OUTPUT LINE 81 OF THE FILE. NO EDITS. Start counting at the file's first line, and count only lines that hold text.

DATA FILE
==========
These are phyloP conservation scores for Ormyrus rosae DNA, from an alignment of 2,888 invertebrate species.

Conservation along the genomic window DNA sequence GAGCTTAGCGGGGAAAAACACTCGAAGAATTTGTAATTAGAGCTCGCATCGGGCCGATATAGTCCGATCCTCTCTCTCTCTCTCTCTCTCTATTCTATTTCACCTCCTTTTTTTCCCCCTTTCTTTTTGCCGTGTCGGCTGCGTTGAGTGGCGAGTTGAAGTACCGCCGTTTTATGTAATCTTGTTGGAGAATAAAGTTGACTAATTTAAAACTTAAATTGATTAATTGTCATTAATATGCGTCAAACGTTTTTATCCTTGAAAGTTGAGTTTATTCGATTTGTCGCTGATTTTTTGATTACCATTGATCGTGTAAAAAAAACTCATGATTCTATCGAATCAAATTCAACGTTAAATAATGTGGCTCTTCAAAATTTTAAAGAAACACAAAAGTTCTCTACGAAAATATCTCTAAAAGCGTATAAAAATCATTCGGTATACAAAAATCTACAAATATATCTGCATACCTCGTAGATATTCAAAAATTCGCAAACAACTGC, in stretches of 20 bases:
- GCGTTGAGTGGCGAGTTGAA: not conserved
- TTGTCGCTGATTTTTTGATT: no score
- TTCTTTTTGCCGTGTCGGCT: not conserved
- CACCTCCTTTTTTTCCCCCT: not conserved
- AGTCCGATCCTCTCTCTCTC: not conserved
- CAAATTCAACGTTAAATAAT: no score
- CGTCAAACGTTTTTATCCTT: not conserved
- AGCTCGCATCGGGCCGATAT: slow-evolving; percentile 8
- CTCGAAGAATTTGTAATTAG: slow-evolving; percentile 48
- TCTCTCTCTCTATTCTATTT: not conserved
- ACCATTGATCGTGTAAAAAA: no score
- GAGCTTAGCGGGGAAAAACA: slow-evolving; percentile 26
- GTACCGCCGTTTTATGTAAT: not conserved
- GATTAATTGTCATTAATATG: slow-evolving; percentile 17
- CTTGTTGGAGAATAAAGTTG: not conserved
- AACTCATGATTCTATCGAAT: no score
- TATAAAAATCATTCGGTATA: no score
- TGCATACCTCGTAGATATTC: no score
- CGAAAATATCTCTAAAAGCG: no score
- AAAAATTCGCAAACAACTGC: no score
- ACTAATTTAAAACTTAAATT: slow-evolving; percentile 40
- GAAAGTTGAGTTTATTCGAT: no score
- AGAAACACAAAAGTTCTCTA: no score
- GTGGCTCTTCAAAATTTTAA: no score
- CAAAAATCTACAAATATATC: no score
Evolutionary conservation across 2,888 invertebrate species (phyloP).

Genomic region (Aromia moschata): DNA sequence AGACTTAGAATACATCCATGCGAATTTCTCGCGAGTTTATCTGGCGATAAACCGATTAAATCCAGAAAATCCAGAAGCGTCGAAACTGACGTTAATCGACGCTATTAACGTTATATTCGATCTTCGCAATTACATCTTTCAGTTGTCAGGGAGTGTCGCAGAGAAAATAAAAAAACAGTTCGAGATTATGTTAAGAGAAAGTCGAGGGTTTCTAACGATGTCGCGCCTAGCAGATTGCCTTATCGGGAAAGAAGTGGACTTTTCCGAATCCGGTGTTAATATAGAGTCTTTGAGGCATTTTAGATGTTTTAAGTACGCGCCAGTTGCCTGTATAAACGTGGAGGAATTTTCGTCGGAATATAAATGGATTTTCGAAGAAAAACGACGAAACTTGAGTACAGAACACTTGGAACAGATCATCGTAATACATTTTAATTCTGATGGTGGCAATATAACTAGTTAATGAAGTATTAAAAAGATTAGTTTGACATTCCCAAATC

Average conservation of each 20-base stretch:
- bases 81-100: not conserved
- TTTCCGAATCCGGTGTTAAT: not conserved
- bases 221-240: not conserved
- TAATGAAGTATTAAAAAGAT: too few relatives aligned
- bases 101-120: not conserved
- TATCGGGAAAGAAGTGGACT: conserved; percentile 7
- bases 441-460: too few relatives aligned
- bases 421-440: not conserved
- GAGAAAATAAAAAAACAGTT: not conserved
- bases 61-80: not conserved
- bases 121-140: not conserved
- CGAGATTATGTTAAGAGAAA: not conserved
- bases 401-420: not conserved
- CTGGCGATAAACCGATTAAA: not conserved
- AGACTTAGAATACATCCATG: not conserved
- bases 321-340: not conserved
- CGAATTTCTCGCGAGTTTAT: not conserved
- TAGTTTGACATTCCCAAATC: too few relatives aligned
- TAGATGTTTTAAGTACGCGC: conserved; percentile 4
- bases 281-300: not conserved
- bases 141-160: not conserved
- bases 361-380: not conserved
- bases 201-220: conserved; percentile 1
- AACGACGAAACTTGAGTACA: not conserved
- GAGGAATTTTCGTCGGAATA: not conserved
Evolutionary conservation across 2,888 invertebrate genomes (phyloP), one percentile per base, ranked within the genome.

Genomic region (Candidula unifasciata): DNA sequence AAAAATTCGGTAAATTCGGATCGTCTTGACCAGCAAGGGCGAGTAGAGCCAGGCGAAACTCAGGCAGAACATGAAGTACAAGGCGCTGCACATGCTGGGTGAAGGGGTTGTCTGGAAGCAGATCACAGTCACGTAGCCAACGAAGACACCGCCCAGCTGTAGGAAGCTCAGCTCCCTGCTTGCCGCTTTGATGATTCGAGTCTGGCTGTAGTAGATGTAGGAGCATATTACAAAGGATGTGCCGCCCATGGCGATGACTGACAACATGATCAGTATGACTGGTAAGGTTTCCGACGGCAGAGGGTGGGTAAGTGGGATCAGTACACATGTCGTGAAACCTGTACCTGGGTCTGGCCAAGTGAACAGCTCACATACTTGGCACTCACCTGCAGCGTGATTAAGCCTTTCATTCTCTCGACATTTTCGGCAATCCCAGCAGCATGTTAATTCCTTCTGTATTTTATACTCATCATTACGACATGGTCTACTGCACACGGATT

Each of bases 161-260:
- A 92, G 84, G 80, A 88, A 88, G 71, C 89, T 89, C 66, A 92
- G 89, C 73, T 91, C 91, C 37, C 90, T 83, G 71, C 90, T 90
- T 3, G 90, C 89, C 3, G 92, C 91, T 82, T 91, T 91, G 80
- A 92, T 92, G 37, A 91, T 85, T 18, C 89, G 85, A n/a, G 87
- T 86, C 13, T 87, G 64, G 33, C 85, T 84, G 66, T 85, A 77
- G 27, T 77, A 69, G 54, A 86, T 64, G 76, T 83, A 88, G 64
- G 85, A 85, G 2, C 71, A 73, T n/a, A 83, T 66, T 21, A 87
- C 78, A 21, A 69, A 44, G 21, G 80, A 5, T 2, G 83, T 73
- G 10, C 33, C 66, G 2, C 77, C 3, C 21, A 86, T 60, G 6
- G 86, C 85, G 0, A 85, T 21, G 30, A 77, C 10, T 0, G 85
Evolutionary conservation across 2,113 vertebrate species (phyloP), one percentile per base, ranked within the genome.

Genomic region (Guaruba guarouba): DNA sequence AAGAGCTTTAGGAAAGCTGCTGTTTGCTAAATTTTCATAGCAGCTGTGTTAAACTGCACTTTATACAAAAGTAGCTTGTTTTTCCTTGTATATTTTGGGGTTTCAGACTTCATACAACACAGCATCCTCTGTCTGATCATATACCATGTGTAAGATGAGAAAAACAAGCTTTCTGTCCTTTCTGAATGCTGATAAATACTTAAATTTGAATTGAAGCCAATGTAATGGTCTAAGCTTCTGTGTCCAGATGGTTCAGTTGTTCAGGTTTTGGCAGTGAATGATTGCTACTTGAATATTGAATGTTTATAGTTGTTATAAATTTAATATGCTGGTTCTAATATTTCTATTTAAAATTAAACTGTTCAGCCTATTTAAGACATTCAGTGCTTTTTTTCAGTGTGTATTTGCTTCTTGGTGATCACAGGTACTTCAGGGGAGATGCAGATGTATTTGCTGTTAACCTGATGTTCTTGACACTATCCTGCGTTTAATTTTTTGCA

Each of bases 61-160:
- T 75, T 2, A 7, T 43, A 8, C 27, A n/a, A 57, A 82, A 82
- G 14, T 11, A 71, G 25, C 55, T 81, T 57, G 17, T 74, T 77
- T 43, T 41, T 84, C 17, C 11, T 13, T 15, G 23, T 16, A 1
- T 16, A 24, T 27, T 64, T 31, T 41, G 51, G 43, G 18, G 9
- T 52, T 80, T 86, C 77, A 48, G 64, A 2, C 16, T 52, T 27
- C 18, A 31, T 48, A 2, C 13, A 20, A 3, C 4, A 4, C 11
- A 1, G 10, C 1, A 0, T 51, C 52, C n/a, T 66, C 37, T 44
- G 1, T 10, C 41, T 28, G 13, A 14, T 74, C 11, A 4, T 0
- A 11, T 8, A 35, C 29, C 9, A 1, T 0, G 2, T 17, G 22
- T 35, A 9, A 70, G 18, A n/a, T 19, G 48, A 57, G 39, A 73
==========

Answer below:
- T 35, A 9, A 70, G 18, A n/a, T 19, G 48, A 57, G 39, A 73